Special Olympians set to leave for national games

Travis Edwards has been perfecting his backstroke, improving his swim speed and mastering the dive for months.

 

By this time next week, the efforts could result in the South Aiken High School senior garnering a Special Olympics USA National Games gold medal.

"When we go to state meets, he's constantly improving his time," said Bill Boyce, the Special Olympics director for Aiken, Saluda and Edgefield counties. "He's really got a good chance at the national level. He's really grown."

Edwards, along with Evans High School sophomore Keiria McCaskill and Montmorenci resident Alicia Melia, will travel to Lincoln, Neb., this weekend to compete in the national games.

The athletes are among 3,000 regional winners selected from 600,000 Special Olympics competitors who will compete in 35 events from Monday to Friday at the University of Nebraska, Boyce said. Sunday night's opening ceremony will set the tone for a week that will affect the athletes' lives, he said.

"It'll be a new experience for them in the world of sports," he said. "It'll be a growing experience, not only in athletics, but in relationships with other people."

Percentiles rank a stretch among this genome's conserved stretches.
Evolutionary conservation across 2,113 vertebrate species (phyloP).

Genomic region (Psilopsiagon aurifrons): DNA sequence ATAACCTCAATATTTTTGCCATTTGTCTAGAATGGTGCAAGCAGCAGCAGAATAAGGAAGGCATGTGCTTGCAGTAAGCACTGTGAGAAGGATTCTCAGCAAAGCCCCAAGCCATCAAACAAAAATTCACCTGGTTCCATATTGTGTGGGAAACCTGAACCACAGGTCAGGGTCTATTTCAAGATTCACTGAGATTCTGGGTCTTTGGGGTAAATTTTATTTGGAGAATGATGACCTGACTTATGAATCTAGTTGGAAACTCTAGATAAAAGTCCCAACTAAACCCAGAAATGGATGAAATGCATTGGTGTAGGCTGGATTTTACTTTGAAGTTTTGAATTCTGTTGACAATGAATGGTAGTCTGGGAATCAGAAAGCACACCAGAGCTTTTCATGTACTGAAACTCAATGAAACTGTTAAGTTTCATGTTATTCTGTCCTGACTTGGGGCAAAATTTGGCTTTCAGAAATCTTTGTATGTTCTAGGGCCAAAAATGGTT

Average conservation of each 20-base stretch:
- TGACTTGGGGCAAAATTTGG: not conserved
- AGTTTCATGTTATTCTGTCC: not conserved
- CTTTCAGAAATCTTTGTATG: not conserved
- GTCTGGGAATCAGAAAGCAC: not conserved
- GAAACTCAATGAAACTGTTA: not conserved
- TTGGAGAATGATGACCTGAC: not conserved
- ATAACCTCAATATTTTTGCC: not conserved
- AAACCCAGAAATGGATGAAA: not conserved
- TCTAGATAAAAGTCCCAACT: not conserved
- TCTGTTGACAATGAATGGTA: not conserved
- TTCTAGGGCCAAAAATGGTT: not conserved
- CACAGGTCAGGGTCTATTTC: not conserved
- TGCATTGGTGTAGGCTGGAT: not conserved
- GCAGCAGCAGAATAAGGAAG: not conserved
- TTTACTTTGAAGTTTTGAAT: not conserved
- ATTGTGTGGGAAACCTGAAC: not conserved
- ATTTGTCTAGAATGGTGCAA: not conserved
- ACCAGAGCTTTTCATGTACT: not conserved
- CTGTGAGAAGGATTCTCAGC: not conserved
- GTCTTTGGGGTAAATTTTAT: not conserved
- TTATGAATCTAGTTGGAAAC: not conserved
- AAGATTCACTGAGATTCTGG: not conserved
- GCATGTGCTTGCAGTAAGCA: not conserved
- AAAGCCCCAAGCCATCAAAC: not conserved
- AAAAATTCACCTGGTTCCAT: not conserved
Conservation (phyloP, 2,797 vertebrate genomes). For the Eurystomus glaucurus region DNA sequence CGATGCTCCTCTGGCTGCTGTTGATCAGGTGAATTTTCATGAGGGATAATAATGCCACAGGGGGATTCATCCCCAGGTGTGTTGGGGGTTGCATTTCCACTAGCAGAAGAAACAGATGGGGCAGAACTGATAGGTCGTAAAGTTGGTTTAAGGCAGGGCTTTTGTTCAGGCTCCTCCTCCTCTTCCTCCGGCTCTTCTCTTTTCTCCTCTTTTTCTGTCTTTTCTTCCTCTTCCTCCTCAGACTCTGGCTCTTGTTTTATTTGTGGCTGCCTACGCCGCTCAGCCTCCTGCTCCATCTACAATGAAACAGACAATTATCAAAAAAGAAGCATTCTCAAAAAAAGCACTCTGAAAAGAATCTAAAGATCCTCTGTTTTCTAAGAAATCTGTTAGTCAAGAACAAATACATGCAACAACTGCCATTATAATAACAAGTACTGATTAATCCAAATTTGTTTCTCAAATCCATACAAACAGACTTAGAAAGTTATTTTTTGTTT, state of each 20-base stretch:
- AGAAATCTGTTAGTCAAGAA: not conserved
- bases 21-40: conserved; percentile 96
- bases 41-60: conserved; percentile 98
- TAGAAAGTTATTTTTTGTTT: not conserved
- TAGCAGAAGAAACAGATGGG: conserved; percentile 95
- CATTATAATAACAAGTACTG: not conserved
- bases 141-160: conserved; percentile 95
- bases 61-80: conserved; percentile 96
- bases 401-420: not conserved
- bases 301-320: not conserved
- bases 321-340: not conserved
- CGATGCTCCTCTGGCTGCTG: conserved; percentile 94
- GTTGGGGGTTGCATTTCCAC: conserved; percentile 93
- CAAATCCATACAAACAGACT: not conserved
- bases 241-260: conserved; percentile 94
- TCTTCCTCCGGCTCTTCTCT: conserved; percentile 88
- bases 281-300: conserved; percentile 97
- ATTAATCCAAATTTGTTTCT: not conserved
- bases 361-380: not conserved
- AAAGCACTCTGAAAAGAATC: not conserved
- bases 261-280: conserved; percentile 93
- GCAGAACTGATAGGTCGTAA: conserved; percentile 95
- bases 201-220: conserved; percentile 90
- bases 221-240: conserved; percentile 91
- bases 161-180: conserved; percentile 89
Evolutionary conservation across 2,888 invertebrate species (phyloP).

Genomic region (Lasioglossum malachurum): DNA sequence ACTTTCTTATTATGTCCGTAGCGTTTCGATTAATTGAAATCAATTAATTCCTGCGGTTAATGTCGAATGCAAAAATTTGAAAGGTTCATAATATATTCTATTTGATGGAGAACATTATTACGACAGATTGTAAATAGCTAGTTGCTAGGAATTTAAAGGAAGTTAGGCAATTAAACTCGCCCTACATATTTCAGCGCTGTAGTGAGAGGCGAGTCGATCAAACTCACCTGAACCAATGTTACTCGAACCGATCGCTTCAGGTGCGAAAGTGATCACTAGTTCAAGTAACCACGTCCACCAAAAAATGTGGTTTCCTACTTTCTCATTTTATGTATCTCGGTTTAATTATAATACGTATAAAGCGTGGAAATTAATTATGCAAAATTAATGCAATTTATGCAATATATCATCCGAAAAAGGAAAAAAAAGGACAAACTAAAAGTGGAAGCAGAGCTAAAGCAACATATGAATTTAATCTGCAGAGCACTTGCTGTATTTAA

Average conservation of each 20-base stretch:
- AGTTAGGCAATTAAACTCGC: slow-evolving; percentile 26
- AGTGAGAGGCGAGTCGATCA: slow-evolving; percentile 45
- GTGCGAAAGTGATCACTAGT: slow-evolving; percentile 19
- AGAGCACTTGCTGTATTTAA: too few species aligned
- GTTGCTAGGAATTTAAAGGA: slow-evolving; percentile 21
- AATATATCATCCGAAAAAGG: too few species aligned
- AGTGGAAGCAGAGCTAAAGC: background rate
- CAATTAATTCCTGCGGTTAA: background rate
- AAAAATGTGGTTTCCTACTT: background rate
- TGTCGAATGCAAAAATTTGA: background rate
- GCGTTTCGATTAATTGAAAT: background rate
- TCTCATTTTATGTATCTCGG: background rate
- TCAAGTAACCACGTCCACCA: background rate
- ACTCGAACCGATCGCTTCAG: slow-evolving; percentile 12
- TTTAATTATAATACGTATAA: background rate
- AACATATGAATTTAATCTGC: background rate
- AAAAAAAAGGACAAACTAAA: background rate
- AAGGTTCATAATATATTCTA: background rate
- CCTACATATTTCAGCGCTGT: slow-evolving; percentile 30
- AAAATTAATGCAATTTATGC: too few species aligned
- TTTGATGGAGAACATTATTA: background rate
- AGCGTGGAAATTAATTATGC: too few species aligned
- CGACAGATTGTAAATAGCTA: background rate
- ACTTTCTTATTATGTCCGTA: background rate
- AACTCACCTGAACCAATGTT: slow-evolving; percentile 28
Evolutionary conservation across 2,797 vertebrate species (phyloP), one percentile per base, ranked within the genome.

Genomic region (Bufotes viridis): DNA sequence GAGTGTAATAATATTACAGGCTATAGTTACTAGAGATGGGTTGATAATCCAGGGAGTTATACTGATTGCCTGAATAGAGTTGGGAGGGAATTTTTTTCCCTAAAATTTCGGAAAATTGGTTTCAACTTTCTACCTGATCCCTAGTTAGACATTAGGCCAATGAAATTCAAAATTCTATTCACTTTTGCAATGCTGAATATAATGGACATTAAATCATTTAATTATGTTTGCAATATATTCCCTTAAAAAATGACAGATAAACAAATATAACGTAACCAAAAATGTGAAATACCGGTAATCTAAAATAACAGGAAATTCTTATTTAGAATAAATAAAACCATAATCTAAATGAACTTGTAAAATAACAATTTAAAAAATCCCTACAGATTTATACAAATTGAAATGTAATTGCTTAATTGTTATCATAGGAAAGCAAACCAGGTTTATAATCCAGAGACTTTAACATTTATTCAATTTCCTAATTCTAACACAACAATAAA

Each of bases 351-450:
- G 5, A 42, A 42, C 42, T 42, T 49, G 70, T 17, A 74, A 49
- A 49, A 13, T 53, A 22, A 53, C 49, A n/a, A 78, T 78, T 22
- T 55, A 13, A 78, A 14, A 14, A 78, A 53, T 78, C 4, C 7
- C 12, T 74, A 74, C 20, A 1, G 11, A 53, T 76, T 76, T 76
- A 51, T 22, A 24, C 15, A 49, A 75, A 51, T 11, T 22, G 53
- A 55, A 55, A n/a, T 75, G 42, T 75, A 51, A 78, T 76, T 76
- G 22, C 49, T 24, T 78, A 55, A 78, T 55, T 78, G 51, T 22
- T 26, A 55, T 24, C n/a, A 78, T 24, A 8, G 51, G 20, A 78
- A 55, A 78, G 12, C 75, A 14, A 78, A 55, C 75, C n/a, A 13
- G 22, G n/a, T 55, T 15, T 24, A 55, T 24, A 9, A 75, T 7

Keiria, who is competing in rhythmic gymnastics, has worked toward reaching the national games since fifth grade, said her mother, Tersina Pearson. Her daughter is "nervous and excited" about next week's competition, Pearson said.

Today, Keiria and her coach, Anne Comer, first will travel to Atlanta then fly to Nebraska. Comer, a Columbia County school system recreational specialist, said Keiria commands the stage each time she competes, so she is prepared for the national competition.

"Keiria is an exceptional athlete," Comer said. "She's really motivated and works hard at her routine."

Boyce said Melia, 27, is dedicated to placing in the bowling competition. In the past month, she has increased her average from 85 to about 90, he said. She practices bowling every Sunday in Aiken.

Her mother, Terry Houghton, cannot attend the weeklong trip, but she's sending Melia to Nebraska with a special token.

"She'll leave with a necklace I wear with a cross on it," Houghton said. "I'm so happy she's going. It's nice that these kinds of things are available for all the special kids out there."